Brutal 68 Miler!

Well that was a brutal 68 miler, so much so it’s taken me two days since the pedal on Saturday to build up the energy to write this blog and delete the mental and physical pain from my memory!

It all started with a guy called Gilly, who suggested we get a decent mileage in our legs, 40-60 miles. Not a problem I thought, it would be good to get a decent distance in as with the recent bout of snow and ice very little time has been spent out on the road, it’s been mostly gym work.

Forecast was looking dire, nearly as dire as the number of bodies accompanying us, oh that will be none! Just Gilly and myself spreading the name of the Warriors, heading into battle against the elements, a battle that would test us to the limits! Would we come out unscathed? Would we even make it out alive? Read on and you’ll find out.

So the day started with a banana and pear smoothie, made in my recently purchased Nutribullet. It was now time get kitted up and head over to Gilly’s in Hamilton, a gauntlet I’ve ran on several occasions, not that that meant it would be a safe crossing over the border into no man’s land. The forecast was for torrential rain around 1pm so the plan was to leave Gilly’s at 9am and head to Livingston and back.

I set off at 8:40am and with only a few pedal strokes hit the Newhousemill Road climb, the nasty wee bugger that creeps up on you before the legs have warmed up! I cross the bridge and start the climb, my legs are screaming at me, nothing new at this stage, they usually do so early on in a ride when faced with a hill to climb, literally. I really struggled up the climb, it was a sign of what was to come!

Arriving at Gilly’s he was surprised to see me so soon as I was 10 mins early, “you must be flying today” was his comment, he couldn’t be further from the truth!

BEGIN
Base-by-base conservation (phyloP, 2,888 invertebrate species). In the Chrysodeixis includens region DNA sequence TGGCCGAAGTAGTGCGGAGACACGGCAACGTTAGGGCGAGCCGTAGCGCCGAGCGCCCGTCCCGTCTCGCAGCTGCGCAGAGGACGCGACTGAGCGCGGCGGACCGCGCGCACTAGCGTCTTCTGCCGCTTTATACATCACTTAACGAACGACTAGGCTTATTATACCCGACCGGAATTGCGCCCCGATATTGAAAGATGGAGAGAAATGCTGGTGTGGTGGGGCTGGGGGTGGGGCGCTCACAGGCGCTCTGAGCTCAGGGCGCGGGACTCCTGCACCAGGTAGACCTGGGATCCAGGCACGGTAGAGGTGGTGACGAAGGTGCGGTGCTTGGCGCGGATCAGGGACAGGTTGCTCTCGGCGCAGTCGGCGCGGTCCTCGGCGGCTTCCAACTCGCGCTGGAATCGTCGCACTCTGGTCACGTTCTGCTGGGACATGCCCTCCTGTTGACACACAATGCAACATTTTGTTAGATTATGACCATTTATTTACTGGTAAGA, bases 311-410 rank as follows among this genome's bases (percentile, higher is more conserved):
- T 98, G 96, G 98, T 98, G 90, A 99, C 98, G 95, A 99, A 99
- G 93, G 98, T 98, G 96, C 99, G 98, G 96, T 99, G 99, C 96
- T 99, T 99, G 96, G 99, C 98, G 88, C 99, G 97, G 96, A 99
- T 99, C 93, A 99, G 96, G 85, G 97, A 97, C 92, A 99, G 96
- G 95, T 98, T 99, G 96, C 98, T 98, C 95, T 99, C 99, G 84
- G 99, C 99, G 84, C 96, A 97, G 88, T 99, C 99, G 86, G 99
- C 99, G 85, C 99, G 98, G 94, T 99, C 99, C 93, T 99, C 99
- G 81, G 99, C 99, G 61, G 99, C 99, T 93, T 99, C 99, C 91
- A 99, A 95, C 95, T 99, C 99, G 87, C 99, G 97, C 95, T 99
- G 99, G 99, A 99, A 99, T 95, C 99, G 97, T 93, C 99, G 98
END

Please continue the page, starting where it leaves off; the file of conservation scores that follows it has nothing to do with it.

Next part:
Heading off in the direction of Livingston we had a get out cause, an escape route so to speak, a point where the 60 miler could be cut to 40 miles if required. Arriving at the first climb and my legs just weren’t playing ball, as Gilly left me for dead, it wasn’t going to be a good day, it was going to hurt, that much I did know!

Along the way, or at least on the way out towards Livingston I managed a couple of wee turns on the front, but not many.

The cut off point, the escape route, was now upon us, Gilly asked if I wanted to continue to Livingston or turn back…… I decided to continue, what’s the worst that could happen!?

Plodding on we arrived at Livingston and with a couple circles of the shopping centre and a peek at Google maps we managed to find our way back out, homeward bound. If I thought the way out was tough I was in for a nasty shock as we turned into a brick wall in the shape of a strong headwind! Just what I needed when my legs basically just came along for the ride but weren’t willing to contribute anything! We had averaged a respectable 17.2mph average on the way out but that would drop to 14.2mph by the time I returned home.

Plodding along Gilly did a mountain of work without respite and tried to pull me along, but I just couldn’t hold onto his wheel, I was well and truly done! We stopped at a newsagents to top up our water bottles and devour a snickers bar, in the attempt to pull on my energy reserves.

Arriving back in Blantyre Gilly swung a left at Carrigan’s Pub while I headed right, onto Stoneymeadow road towards the Whirlies and back home. It was a long and slow slog back home, I was physically and mentally drained! When you become mentally drained it becomes dangerous as you’re not concentrating as well as you should. I literally rolled into my street and into the house, my wife has never seen me so gubbed after a bike ride before!

I ain’t going to lie, that was a long, hard, draining day in the saddle! No Pain No Gain and all that jazz!

So what keeps you going when you have nothing left in the tank? Well in my case I remind myself of the battles and struggles those fighting cancer go through, a fight that they give their all, a fight that drains every bit of energy out of them. With that in mind it powers me on, reminds me how greatful I am for my health and reminds me of my purpose with cycling…… to get fit and more importantly to raise money for the wonderful charity that is the Beatson Cancer Charity. So looking back, the pain and suffering I went through is nothing compared to those facing their own battle with cancer.

So there you have it, a brutal 68 miler in the legs, one that totally drained me at the time but glad I completed, glad I carried on and didn’t give up.

The bad drivers were out in force, an example of which you can see in the video below:


Stu
Stu